This election season, three states are going to see anti-abortion amendments on their ballots. Voters in Colorado and North Dakota will be voting on personhood measures. Voters in Tennessee will be voting on an amendment that will make it easier for the legislature to pass anti-abortion bills.
Colorado’s Amendment 67 reads as follows: “In the interest of the protection of pregnant mothers and their unborn children from criminal offenses and neglect and wrongful acts, the words ‘person’ and ‘child’ in the Colorado Criminal Code and the Colorado Wrongful Death Act must include unborn human beings.” By changing the definition of personhood in Colorado’s criminal code, this admendment could result in the criminalization of abortion. This criminalization could affect both the pregnant woman and the doctor who performs the abortion. Opponents of the bill also argue that the amendment is so broad and far-reaching, it could also restrict access to emergency contraception and commonly used forms of birth control.
North Dakota’s Ballot Measure 1 would create a new section to the state constitution that states: “The inalienable right to life of every human being at any stage of development must be recognized and protected.” This ballot measure, similar to Colorado’s amendment, could have far-reaching implications and could lead to a ban on abortions. And, because the language of the measure is vague and poorly worded, opponents believe that it “could lead to court battles on a variety of fronts – how it applies to end-of-life situations, how it applies to IVF, how it applies to abortion.”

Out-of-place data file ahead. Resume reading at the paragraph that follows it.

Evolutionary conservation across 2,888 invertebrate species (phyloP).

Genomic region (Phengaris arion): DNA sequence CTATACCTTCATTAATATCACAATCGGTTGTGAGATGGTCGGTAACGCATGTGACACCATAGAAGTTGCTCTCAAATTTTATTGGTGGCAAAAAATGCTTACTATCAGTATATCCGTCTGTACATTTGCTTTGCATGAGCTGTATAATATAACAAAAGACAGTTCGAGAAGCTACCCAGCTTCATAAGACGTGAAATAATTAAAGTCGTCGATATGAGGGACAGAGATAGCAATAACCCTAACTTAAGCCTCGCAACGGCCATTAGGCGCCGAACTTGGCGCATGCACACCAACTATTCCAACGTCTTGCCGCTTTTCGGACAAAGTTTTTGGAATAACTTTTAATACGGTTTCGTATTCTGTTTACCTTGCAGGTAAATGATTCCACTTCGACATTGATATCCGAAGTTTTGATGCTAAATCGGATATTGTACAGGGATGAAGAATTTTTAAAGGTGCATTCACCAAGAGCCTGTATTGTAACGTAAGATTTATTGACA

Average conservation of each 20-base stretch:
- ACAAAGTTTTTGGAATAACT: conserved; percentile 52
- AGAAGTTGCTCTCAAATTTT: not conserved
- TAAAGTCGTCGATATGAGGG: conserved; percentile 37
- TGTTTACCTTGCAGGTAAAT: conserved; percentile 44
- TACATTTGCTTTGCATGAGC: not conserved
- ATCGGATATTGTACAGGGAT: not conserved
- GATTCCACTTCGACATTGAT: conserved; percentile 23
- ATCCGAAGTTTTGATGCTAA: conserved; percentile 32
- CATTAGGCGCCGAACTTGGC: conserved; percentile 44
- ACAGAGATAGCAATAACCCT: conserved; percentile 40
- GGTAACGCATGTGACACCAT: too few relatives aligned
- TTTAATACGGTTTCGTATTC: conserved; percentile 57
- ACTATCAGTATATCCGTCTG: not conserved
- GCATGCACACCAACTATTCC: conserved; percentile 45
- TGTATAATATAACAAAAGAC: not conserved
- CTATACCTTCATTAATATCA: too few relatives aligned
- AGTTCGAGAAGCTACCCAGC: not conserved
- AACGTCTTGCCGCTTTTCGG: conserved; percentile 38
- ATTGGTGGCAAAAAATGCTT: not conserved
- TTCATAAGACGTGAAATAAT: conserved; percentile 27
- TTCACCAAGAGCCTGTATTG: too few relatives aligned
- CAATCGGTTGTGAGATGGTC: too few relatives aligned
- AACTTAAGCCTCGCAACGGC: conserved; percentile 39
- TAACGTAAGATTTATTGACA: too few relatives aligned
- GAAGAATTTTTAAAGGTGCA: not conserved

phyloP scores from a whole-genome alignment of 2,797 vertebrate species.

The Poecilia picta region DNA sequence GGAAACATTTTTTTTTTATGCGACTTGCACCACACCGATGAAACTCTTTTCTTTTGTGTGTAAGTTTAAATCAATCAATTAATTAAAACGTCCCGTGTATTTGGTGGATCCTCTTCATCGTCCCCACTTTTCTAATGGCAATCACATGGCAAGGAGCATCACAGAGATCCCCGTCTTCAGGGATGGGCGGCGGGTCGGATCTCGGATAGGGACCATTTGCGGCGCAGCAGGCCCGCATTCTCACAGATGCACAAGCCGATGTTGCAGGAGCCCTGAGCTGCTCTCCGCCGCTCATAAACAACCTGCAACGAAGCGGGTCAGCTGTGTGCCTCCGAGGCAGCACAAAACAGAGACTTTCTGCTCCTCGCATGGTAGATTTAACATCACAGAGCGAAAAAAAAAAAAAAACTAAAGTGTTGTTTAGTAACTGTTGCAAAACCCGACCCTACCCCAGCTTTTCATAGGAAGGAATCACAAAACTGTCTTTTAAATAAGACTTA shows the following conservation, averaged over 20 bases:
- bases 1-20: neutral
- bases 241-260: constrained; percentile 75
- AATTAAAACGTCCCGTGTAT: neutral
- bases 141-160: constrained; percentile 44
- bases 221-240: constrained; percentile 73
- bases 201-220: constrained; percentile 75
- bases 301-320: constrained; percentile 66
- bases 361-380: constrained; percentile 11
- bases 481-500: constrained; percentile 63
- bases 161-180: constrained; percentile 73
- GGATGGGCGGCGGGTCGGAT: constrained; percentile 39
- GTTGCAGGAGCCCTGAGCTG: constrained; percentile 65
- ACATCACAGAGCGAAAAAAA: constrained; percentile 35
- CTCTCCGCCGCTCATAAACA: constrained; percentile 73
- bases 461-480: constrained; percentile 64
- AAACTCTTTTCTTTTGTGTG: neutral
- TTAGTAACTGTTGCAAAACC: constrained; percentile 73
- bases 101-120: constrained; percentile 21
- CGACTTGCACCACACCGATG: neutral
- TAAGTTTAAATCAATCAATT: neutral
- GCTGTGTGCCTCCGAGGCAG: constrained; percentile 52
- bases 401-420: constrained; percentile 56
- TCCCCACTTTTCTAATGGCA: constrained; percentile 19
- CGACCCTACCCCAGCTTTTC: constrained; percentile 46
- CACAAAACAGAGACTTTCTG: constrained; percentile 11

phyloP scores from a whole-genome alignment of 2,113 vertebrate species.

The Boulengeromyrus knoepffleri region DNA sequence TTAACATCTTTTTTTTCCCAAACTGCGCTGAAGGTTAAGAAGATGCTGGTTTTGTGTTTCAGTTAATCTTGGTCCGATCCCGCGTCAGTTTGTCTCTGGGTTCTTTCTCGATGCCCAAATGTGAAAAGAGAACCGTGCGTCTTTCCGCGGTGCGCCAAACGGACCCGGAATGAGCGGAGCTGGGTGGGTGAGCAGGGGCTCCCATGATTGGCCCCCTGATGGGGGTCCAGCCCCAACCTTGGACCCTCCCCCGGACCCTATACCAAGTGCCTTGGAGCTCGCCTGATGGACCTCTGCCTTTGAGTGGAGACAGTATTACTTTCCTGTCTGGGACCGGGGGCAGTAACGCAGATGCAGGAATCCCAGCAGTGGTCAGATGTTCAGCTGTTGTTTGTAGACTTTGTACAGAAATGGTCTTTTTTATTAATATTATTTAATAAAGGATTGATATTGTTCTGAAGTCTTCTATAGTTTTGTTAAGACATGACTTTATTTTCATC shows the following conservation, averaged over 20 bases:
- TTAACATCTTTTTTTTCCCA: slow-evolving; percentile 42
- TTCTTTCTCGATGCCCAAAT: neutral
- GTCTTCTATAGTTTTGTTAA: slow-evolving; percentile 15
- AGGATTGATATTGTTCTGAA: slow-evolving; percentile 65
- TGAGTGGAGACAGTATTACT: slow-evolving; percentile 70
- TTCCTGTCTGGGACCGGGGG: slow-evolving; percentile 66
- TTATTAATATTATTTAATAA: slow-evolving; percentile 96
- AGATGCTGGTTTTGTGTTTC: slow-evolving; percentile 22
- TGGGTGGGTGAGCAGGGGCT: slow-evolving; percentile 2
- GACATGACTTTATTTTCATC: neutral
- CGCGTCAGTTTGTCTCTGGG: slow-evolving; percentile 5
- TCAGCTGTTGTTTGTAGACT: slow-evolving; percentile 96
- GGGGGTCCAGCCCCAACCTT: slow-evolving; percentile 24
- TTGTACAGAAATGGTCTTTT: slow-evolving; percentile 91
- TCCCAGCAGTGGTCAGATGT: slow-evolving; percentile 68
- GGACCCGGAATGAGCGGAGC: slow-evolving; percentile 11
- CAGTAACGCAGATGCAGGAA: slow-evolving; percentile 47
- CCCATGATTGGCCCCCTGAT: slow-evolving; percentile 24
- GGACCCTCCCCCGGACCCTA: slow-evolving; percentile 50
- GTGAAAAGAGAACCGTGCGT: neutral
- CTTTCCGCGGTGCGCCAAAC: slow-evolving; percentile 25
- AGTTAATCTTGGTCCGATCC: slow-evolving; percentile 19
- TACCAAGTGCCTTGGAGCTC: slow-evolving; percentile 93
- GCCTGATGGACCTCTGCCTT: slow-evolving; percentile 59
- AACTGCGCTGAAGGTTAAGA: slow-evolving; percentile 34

In Tennessee, Amendment 1 would add language to the state constitution that reads: “Nothing in this Constitution secures or protects a right to abortion or requires the funding of an abortion. The people retain the right through their elected state representatives and state senators to enact, amend, or repeal statutes regarding abortion, including, but not limited to, circumstances of pregnancy resulting from rape or incest or when necessary to save the life of the mother.” Amendment 1 is an attempt to remove the fundamental right to privacy from Tennessee’s constitution. It also paves the way for anti-abortion politicians to pass more legislation restricting access to abortion. This amendment is far-reaching - it has the potential to ban abortion even in cases of pregnancy resulting from rape, incest, or when a woman’s health or life is at risk.
While there are no abortion-related measure on the Maine ballot this election season, we still need to remain watchful for any far-reaching, anti-abortion legislation that might be introduced in the upcoming legislative session.